Should the Scientist Be King?

Two years after Hitler came to power, the Hungarian-born physicist Edward Teller left Germany for the United States to escape politics and retreat into the laboratory. But no scientist in the 20th century has been more involved in politics than Teller. An eminent and controversial figure, Teller worked with many of the most brilliant scientists of his generation—Bohr, Fermi, Szilard and Oppenheimer. Often called “the father of the hydrogen bomb,” Teller is coming to be known a

Edward Teller
Nov 1, 1987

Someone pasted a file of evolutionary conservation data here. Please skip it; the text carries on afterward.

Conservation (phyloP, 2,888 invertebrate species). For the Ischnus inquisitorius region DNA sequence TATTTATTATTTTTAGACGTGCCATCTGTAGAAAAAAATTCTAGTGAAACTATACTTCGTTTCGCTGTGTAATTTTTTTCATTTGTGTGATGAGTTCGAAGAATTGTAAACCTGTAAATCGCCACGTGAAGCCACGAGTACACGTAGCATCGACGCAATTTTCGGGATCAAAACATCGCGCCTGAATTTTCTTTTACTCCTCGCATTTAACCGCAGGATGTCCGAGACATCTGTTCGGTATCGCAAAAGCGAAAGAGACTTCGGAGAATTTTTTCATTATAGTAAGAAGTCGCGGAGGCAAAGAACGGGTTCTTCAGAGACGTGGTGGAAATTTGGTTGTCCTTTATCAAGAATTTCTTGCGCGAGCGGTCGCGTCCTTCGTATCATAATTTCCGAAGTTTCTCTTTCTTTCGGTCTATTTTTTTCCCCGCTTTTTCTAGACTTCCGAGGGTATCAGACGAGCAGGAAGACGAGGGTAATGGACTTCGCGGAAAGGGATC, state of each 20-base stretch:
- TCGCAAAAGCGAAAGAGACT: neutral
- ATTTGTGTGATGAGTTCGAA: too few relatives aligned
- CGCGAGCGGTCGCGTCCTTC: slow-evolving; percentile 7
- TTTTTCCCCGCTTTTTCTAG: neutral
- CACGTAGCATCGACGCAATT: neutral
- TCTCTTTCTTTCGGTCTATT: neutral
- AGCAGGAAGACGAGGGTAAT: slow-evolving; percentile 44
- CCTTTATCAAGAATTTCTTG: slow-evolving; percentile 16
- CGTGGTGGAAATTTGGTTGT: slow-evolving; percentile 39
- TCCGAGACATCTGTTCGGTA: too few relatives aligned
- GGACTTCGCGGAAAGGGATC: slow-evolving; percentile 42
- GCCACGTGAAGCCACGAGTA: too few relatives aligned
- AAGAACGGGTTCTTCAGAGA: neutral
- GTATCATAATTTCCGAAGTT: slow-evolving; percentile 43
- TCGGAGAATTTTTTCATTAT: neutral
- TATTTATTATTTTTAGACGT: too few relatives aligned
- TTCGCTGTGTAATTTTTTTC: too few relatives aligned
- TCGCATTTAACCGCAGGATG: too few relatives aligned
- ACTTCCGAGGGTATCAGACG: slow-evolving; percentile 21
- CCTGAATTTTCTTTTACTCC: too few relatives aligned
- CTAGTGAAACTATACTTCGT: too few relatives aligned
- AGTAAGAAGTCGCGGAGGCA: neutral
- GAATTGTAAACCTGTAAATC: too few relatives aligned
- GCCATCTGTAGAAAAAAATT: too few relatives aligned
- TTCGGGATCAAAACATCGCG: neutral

Two years after Hitler came to power, the Hungarian-born physicist Edward Teller left Germany for the United States to escape politics and retreat into the laboratory. But no scientist in the 20th century has been more involved in politics than Teller. An eminent and controversial figure, Teller worked with many of the most brilliant scientists of his generation—Bohr, Fermi, Szilard and Oppenheimer. Often called “the father of the hydrogen bomb,” Teller is coming to be known as “the father of SDI,” President Reagan’s Strategic Defense Initiative. His involvement in both projects has earned him both the praise and the scorn of scientists and nonscientists alike. In his book Better a Shield Than a Sword: Perspectives on Defense & Technology (Free Press, 1987) Teller reflects on his life and offers his views on a range of science, technology and defense issues. In an interview with THE SCIENTIST (September 21, 1987, p....